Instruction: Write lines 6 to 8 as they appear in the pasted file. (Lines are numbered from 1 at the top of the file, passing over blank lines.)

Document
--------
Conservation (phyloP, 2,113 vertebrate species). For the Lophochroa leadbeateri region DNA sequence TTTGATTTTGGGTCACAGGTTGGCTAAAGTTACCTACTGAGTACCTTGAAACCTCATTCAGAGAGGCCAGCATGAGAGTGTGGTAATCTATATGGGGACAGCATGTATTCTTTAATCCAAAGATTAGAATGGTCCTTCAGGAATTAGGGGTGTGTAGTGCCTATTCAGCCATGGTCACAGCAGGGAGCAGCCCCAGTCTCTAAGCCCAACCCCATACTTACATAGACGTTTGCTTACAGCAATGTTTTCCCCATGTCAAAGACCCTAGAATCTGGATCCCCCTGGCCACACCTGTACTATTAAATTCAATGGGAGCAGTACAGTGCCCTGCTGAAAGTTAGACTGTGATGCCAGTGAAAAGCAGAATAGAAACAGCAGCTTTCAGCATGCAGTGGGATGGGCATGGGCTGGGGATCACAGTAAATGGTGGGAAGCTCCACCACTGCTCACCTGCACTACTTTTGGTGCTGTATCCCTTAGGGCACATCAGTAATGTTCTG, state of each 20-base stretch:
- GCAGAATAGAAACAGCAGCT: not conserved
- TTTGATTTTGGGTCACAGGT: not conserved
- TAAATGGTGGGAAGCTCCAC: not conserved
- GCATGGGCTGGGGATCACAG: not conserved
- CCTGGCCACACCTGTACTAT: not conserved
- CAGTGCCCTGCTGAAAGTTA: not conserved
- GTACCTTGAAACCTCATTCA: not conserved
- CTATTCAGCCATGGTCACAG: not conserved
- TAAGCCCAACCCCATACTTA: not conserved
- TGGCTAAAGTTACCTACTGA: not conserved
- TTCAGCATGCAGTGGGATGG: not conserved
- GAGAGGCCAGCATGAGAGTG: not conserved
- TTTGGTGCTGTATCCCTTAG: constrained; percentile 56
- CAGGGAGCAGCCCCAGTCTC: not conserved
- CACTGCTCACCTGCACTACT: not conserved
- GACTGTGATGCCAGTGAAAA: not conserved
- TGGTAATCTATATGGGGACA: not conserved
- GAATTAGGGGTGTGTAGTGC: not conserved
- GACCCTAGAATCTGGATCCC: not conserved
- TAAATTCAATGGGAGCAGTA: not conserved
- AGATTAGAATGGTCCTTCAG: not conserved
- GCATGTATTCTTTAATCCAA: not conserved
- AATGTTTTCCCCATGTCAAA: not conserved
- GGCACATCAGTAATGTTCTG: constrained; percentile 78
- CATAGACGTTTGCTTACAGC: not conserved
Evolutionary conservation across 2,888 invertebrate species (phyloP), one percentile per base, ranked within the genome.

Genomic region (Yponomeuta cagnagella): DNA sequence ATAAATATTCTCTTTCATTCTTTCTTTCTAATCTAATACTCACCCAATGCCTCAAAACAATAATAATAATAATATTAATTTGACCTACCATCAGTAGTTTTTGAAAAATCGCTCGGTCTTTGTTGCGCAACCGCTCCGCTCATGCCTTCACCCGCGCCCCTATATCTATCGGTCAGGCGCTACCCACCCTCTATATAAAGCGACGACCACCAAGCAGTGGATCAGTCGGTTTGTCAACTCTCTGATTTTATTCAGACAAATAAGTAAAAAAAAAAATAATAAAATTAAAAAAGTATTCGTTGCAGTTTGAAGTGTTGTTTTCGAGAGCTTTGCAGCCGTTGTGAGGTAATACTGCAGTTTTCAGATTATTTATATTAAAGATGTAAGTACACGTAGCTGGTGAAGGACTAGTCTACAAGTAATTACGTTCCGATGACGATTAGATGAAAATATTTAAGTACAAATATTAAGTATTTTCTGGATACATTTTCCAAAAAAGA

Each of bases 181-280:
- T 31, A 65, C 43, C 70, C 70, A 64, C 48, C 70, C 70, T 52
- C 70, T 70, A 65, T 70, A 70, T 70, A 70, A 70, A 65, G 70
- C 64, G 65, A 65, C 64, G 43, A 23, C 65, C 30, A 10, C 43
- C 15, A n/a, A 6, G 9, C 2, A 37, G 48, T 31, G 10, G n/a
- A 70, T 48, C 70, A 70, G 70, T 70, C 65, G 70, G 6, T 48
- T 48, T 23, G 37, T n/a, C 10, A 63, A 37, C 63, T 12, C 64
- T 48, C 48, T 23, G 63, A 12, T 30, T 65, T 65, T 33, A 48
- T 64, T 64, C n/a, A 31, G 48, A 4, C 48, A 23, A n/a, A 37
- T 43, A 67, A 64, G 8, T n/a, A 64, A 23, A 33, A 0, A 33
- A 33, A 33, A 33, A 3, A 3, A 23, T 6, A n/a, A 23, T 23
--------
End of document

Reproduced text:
- CCTGGCCACACCTGTACTAT: not conserved
- CAGTGCCCTGCTGAAAGTTA: not conserved
- GTACCTTGAAACCTCATTCA: not conserved